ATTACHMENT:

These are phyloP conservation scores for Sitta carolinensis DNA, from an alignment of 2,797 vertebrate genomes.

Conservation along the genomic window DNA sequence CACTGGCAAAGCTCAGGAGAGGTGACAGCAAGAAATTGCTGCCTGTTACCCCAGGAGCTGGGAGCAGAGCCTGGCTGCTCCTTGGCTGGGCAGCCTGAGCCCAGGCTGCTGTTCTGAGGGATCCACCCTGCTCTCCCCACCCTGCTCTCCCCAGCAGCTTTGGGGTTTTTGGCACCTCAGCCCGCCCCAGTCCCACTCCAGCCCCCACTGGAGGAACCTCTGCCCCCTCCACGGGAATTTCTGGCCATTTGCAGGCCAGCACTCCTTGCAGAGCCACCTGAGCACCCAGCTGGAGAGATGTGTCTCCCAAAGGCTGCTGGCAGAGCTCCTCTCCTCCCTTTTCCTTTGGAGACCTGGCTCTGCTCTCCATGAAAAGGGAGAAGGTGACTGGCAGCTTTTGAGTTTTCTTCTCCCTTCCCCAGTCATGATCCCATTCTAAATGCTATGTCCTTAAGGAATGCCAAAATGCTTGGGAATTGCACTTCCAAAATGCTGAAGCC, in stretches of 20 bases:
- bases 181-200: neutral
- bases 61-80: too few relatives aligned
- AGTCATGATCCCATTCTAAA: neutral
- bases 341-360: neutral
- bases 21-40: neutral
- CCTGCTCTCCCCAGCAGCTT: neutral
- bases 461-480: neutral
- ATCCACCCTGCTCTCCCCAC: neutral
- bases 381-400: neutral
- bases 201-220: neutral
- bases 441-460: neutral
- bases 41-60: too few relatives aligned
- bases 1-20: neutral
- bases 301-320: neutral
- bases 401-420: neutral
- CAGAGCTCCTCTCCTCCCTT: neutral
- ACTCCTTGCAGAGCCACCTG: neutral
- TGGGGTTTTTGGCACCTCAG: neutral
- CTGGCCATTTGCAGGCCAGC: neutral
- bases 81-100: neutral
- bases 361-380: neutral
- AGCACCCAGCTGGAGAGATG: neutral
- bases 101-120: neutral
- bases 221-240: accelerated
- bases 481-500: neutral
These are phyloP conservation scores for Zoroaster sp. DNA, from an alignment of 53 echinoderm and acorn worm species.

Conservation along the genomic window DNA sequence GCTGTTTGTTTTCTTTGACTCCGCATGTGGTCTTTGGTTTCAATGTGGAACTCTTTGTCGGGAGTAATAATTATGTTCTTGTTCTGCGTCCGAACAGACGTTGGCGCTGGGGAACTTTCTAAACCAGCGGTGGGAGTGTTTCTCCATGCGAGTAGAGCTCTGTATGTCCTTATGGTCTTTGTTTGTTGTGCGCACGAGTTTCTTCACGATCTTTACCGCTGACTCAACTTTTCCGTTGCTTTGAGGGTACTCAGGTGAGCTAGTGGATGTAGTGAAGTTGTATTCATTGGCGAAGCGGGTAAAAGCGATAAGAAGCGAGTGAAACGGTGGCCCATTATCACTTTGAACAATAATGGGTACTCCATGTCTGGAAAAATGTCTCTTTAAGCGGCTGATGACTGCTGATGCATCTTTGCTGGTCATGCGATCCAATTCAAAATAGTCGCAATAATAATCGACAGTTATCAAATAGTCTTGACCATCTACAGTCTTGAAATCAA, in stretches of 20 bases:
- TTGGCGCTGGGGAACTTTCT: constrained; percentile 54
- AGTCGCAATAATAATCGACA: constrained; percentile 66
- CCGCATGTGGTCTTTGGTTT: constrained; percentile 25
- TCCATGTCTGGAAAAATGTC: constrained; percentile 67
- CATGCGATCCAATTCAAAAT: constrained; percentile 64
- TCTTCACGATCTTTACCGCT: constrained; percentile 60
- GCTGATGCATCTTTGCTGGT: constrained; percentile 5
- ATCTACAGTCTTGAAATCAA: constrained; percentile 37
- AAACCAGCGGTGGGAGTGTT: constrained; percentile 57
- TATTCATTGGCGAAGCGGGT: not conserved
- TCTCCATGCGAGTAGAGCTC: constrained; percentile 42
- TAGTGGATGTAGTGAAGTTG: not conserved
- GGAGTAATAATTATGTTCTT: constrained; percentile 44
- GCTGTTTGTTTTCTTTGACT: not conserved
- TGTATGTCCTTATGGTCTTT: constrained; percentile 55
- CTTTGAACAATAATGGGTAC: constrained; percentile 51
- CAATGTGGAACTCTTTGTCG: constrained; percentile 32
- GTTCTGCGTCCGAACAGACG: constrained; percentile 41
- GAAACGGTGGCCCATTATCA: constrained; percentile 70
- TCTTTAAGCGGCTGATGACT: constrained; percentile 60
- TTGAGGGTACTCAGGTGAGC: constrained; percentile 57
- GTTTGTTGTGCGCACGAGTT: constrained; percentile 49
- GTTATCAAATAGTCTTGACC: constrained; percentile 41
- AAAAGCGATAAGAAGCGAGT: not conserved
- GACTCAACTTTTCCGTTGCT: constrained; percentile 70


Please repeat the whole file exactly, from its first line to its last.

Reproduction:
These are phyloP conservation scores for Sitta carolinensis DNA, from an alignment of 2,797 vertebrate genomes.

Conservation along the genomic window DNA sequence CACTGGCAAAGCTCAGGAGAGGTGACAGCAAGAAATTGCTGCCTGTTACCCCAGGAGCTGGGAGCAGAGCCTGGCTGCTCCTTGGCTGGGCAGCCTGAGCCCAGGCTGCTGTTCTGAGGGATCCACCCTGCTCTCCCCACCCTGCTCTCCCCAGCAGCTTTGGGGTTTTTGGCACCTCAGCCCGCCCCAGTCCCACTCCAGCCCCCACTGGAGGAACCTCTGCCCCCTCCACGGGAATTTCTGGCCATTTGCAGGCCAGCACTCCTTGCAGAGCCACCTGAGCACCCAGCTGGAGAGATGTGTCTCCCAAAGGCTGCTGGCAGAGCTCCTCTCCTCCCTTTTCCTTTGGAGACCTGGCTCTGCTCTCCATGAAAAGGGAGAAGGTGACTGGCAGCTTTTGAGTTTTCTTCTCCCTTCCCCAGTCATGATCCCATTCTAAATGCTATGTCCTTAAGGAATGCCAAAATGCTTGGGAATTGCACTTCCAAAATGCTGAAGCC, in stretches of 20 bases:
- bases 181-200: neutral
- bases 61-80: too few relatives aligned
- AGTCATGATCCCATTCTAAA: neutral
- bases 341-360: neutral
- bases 21-40: neutral
- CCTGCTCTCCCCAGCAGCTT: neutral
- bases 461-480: neutral
- ATCCACCCTGCTCTCCCCAC: neutral
- bases 381-400: neutral
- bases 201-220: neutral
- bases 441-460: neutral
- bases 41-60: too few relatives aligned
- bases 1-20: neutral
- bases 301-320: neutral
- bases 401-420: neutral
- CAGAGCTCCTCTCCTCCCTT: neutral
- ACTCCTTGCAGAGCCACCTG: neutral
- TGGGGTTTTTGGCACCTCAG: neutral
- CTGGCCATTTGCAGGCCAGC: neutral
- bases 81-100: neutral
- bases 361-380: neutral
- AGCACCCAGCTGGAGAGATG: neutral
- bases 101-120: neutral
- bases 221-240: accelerated
- bases 481-500: neutral
These are phyloP conservation scores for Zoroaster sp. DNA, from an alignment of 53 echinoderm and acorn worm species.

Conservation along the genomic window DNA sequence GCTGTTTGTTTTCTTTGACTCCGCATGTGGTCTTTGGTTTCAATGTGGAACTCTTTGTCGGGAGTAATAATTATGTTCTTGTTCTGCGTCCGAACAGACGTTGGCGCTGGGGAACTTTCTAAACCAGCGGTGGGAGTGTTTCTCCATGCGAGTAGAGCTCTGTATGTCCTTATGGTCTTTGTTTGTTGTGCGCACGAGTTTCTTCACGATCTTTACCGCTGACTCAACTTTTCCGTTGCTTTGAGGGTACTCAGGTGAGCTAGTGGATGTAGTGAAGTTGTATTCATTGGCGAAGCGGGTAAAAGCGATAAGAAGCGAGTGAAACGGTGGCCCATTATCACTTTGAACAATAATGGGTACTCCATGTCTGGAAAAATGTCTCTTTAAGCGGCTGATGACTGCTGATGCATCTTTGCTGGTCATGCGATCCAATTCAAAATAGTCGCAATAATAATCGACAGTTATCAAATAGTCTTGACCATCTACAGTCTTGAAATCAA, in stretches of 20 bases:
- TTGGCGCTGGGGAACTTTCT: constrained; percentile 54
- AGTCGCAATAATAATCGACA: constrained; percentile 66
- CCGCATGTGGTCTTTGGTTT: constrained; percentile 25
- TCCATGTCTGGAAAAATGTC: constrained; percentile 67
- CATGCGATCCAATTCAAAAT: constrained; percentile 64
- TCTTCACGATCTTTACCGCT: constrained; percentile 60
- GCTGATGCATCTTTGCTGGT: constrained; percentile 5
- ATCTACAGTCTTGAAATCAA: constrained; percentile 37
- AAACCAGCGGTGGGAGTGTT: constrained; percentile 57
- TATTCATTGGCGAAGCGGGT: not conserved
- TCTCCATGCGAGTAGAGCTC: constrained; percentile 42
- TAGTGGATGTAGTGAAGTTG: not conserved
- GGAGTAATAATTATGTTCTT: constrained; percentile 44
- GCTGTTTGTTTTCTTTGACT: not conserved
- TGTATGTCCTTATGGTCTTT: constrained; percentile 55
- CTTTGAACAATAATGGGTAC: constrained; percentile 51
- CAATGTGGAACTCTTTGTCG: constrained; percentile 32
- GTTCTGCGTCCGAACAGACG: constrained; percentile 41
- GAAACGGTGGCCCATTATCA: constrained; percentile 70
- TCTTTAAGCGGCTGATGACT: constrained; percentile 60
- TTGAGGGTACTCAGGTGAGC: constrained; percentile 57
- GTTTGTTGTGCGCACGAGTT: constrained; percentile 49
- GTTATCAAATAGTCTTGACC: constrained; percentile 41
- AAAAGCGATAAGAAGCGAGT: not conserved
- GACTCAACTTTTCCGTTGCT: constrained; percentile 70